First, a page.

Joro Spider

Known as joro-gumo in Japan, the joro spider (Nephila clavata) can be seen in gardens, parks and wooded areas during mid-autumn. With a large body (up to 2 inches in length, excluding the legs), yellow and bluish-grey abdomen, bright red near the tip of the abdomen on the reverse side and yellow and black striped legs, the female joro spider is easy to identify. Often one or two males, at one third to one fourth the size of the female, can be found lurking around the edges of the web waiting for a chance to mate.

The joro spider is an orb (or golden orb) spider. The large web, often a yard in diameter, is built in three layers (a central orb plus one in front and one in back) with web threads radiating irregularly out from the front and back of the web. This three layer construction is not typical of orb spiders.

The female joro spider lays her eggs on tree trunks, buildings, other structures or even on the underside of a leaf. The eggs are attached and held in place by special silk threads. After lying dormant over the winter, the eggs hatch late the following spring. Adults die off in the winter.

Once prey is caught, the joro spider immediately bites her victim with a potent venom. If bit by a joro spider, a human will usually experience pain, redness and blistering that disappears within twenty four hours. The venom is potent, but not strong enough to harm a human except in rare occasions when there is an allergic reaction.

These joro spiders were photographed at Manno Lake on the Island of Shikoku. The joro-gumo web was in a cemetery in Sakaide.

Also called banana spiders, I was fascinated by these truly beautiful arachnids.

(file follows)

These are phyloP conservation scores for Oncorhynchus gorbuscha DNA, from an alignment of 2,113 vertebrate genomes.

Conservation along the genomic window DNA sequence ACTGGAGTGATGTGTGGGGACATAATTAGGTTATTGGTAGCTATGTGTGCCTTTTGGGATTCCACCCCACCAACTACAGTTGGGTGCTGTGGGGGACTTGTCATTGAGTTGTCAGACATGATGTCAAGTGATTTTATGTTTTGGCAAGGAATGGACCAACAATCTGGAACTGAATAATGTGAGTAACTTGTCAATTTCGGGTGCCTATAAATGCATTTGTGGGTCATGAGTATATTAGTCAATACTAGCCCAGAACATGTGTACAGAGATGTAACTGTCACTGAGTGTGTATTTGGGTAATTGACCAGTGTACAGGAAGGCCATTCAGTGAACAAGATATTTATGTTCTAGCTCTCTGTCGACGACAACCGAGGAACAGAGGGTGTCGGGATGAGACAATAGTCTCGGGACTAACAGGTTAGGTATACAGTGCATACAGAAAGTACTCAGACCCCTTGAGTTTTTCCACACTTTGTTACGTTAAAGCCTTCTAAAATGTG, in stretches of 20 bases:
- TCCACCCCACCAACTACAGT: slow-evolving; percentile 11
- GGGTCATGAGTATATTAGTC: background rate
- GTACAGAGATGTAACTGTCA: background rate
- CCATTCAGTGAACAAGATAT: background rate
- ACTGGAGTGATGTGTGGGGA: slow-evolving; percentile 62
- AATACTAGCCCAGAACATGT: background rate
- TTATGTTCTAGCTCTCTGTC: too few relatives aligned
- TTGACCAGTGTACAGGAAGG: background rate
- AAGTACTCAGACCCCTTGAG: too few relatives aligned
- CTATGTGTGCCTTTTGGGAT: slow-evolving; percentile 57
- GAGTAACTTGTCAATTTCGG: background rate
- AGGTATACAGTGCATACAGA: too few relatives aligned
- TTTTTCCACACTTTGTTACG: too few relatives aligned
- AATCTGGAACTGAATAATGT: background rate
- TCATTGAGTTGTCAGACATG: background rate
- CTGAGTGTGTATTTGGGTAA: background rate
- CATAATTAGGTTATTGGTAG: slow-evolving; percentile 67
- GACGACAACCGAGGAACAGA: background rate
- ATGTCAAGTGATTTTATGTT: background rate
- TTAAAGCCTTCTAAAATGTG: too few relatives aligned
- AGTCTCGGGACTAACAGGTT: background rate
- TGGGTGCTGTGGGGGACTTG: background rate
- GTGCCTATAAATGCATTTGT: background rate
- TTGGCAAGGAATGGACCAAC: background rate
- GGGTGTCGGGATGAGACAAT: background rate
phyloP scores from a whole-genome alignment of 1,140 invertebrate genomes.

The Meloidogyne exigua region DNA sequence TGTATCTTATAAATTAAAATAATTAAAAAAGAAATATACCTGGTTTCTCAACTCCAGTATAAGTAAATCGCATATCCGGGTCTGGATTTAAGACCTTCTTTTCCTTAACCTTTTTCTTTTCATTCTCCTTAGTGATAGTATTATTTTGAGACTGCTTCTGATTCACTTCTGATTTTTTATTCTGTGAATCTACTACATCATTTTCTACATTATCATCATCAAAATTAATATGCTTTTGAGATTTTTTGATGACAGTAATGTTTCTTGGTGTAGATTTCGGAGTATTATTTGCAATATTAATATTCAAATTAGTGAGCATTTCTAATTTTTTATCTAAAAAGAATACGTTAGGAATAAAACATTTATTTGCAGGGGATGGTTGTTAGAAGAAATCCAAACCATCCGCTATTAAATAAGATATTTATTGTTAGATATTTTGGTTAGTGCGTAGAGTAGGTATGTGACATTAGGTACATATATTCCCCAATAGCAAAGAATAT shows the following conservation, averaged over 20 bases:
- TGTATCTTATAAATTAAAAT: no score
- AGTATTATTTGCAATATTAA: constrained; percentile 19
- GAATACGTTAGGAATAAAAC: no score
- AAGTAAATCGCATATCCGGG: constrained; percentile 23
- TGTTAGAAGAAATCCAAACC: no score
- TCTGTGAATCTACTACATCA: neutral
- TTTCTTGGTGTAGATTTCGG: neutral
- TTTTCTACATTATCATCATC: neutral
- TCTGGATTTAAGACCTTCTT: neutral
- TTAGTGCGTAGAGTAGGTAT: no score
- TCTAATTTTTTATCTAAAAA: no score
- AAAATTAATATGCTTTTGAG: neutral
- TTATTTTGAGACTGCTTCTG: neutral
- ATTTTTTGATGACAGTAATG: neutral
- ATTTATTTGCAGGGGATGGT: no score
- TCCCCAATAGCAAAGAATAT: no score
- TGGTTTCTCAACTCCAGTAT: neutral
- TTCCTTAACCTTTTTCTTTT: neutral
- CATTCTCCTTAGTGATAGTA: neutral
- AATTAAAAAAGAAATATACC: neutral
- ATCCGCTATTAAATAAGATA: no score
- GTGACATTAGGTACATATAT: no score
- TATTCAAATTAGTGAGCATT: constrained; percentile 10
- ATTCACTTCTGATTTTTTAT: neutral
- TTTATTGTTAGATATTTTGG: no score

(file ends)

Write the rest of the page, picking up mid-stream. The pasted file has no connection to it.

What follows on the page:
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17 Responses to Joro Spider

  1. Steven Hill says:

    I also live in Jackson County, GA and found one of these in my yard last fall (2017)…I got in touch with the guys from UGA and they came and retrieved it for study, along with her egg sac.

    We must have missed one because it is now Summer Solstice 2018 and i have found over 20 small ones in the yard already this year. Wondering how many make it to adulthood. They are fascinating and I don’t mind them, but I don’t really need 20 of ’em either…..

  2. Brian Parsons says:

    I didn’t know they were also known as banana spiders, the spider I associate with that name is the very deadly Brazilian Wandering Spider. I would definitely not want to get the two mixed up lol !

  3. Kim King says:

    I live in Jackson County Georgia and have one of these spiders in my yard. They are so very beautiful and I have to admit I’ve become a bit obsessed with them. Since discovering mine I told my family and my husband actually has 3 right outside his office window & my brother found 4 in his yard.

    • gingkochris says:

      I was also captivated the first time I saw Joro Spiders in Japan. They would not survive where I live, too cold.

    • Marie says:

      I live in Barrow County Ga and recently have been submitting photos of our sightings, as we have had a large number of them on our property. Here is the story that was posted about the research the natural history museum is conducting . The Email address to contact with your sighting is at the end

      • gingkochris says:

        No joro spiders here on the high desert of Northeastern California. I saw the joro spiders in Saskaide, Kagawa, Japan. It is interesting that they are established now in Georgia.

  4. JaniceCagle says:

    My daughter almost walked into the web of one in Georgia! I submitted photos to the Georgia Museum of Natural History which confirmed the sighting. Crazy that they are here in the states!

  5. usermattw says:

    The body alone is up to two inches? Beautiful, yes, but yikes! 🙂

  6. Pingback: Addendum: Joro Spider | The Nature Niche

  7. Lin Erickson says:

    I agree…they are BEAUTIFUL !!!

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